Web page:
Our Mistakes Are Not the Problem

…at least, not for those who’ve trusted in His grace. I’ll explain.

You may not know this.

Did you know what “Satan” translates to?  Some say the “adversary,” or the “accuser.”   He’s not just the “King of Bad Guys” who likes when people sin.  But he’s the one who levels accusations.   He’s the one who constantly lays reproach against God’s children and says, “Look!  They are not righteous.  They are weak, they are failures, they can’t belong to you.”
That may sound obvious, but I don’t think it is.  That means that the will behind the voice of temptation is not: “If I could just get them to sin, then I win!”  The will of the tempter’s voice is the despair that comes from sin, the resulting identity crisis in the child of God.   How crafty is that voice then, that weaves its will through many righteous and holy sounding words.

If the chief end of man is to glorify God and to enjoy him… the enemy looks to shift glory away & thereby destroy joy altogether.
The devil can’t fight God; he’s not God’s adversary, he’s ours.  He is our accuser in the courtroom of life; but who then is our advocate?

The work of evil in tempting the believer is not focused on causing the believer to “stumble.”  Christians often are led right into the trap, by means of trying to prevent their capture.  Temptations are not dangerous because if we have missteps then his grace is lost;  they’re damaging because in witnessing our own failures, the Christian takes their eyes off Christ’s perfection and onto their personal imperfections.  Ready for something radical?  Even our missteps can be a fortunate thing in the life of a believer if they serve to drive us deeper into affection and joy in Christ.

The tragedy is when our sin takes our eyes onto our performance.  Then the constant flood of joy at who God is is replaced by a despair for who we are.  The love we felt from his embrace is obscured to our awareness at the coldness of our own heart and hands.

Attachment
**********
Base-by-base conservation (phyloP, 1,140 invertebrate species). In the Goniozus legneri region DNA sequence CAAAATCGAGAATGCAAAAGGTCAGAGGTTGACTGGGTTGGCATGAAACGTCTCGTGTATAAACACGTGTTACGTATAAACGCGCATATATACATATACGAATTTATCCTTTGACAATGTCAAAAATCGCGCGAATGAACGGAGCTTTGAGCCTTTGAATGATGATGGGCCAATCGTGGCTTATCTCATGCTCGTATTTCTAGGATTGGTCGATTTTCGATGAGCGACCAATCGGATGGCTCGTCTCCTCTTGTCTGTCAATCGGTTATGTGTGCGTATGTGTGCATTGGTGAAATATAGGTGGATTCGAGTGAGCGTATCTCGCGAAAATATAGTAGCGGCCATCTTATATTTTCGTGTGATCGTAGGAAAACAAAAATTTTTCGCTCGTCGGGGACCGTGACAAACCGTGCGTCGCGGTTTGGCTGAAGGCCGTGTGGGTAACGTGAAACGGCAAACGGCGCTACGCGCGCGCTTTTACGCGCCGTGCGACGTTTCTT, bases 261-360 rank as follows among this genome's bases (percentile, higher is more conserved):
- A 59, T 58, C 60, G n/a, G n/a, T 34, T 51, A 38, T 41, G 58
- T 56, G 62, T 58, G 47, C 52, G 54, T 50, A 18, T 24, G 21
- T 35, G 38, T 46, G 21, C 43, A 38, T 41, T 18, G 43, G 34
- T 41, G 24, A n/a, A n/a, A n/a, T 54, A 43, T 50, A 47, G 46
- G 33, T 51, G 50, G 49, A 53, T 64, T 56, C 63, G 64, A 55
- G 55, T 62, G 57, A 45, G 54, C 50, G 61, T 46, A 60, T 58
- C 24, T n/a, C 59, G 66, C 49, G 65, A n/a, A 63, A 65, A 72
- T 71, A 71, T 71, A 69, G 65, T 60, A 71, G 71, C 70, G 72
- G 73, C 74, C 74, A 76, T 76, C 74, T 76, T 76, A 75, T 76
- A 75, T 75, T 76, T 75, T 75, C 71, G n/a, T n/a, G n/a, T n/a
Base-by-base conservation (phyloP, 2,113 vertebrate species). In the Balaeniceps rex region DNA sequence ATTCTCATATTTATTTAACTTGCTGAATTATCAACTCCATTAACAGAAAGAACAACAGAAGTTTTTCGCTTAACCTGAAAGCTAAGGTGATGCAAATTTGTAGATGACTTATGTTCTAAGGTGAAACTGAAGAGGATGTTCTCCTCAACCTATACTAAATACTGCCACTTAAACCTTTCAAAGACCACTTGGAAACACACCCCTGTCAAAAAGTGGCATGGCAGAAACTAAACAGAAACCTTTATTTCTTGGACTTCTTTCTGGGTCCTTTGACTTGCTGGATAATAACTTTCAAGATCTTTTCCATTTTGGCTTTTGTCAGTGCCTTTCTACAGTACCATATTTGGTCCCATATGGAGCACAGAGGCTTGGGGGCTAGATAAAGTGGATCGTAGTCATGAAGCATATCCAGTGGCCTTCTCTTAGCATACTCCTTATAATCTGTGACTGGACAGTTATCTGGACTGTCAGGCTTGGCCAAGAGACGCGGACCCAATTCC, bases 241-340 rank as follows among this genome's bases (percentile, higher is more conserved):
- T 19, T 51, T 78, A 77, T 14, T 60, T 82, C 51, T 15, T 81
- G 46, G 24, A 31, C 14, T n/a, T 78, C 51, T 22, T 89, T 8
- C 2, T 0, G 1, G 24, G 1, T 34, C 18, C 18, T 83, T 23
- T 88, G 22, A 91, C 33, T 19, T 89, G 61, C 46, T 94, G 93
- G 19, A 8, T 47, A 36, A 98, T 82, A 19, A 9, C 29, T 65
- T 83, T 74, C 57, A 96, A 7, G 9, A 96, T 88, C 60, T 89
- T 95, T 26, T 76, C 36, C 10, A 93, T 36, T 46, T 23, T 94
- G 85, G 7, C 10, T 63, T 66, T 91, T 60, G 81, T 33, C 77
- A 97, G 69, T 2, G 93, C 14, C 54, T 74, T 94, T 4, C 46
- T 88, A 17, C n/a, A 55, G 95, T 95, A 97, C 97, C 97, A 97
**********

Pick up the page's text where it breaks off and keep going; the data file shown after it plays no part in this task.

The Devil is the Voice of Accusation.

INSIDIOUS!  Damn that voice!  I see kids I care about, youth I talk to through struggles, and I hear that voice speak through their parents and their friends.  They hear it so much, that before too long it comes naturally from their own lips.  It shouts at them that God could never love them, that they are too broken, too contemptible, too sinful, and too unchangeable to ever be worthy enough for his love.  I hate it and it breaks my heart.  I will not stand it any longer to pander my words to the legalist and the pharisee – but to speak of reckless grace and only reckless grace!  Too many voices speak of accusation… I want his kids who wander to listen from the streets, and through the tide of condemnation hear that clear and quiet song above the rooftops: that they ARE loved, because of His awesome goodness.

Listen to me.  If you see things in yourself that are messed up: I’m not going to tell you they aren’t there.  I’m not even going to tell you that they’re okay, or normal, or actually healthy perhaps.  You see, there’s a bunch of people out there who will tell you that:  it will bandage over an infection continuing to grow in your veins until it bursts out in full force and the knowledge of your own brokenness will be too much to bear.  I know… because I’ve been there.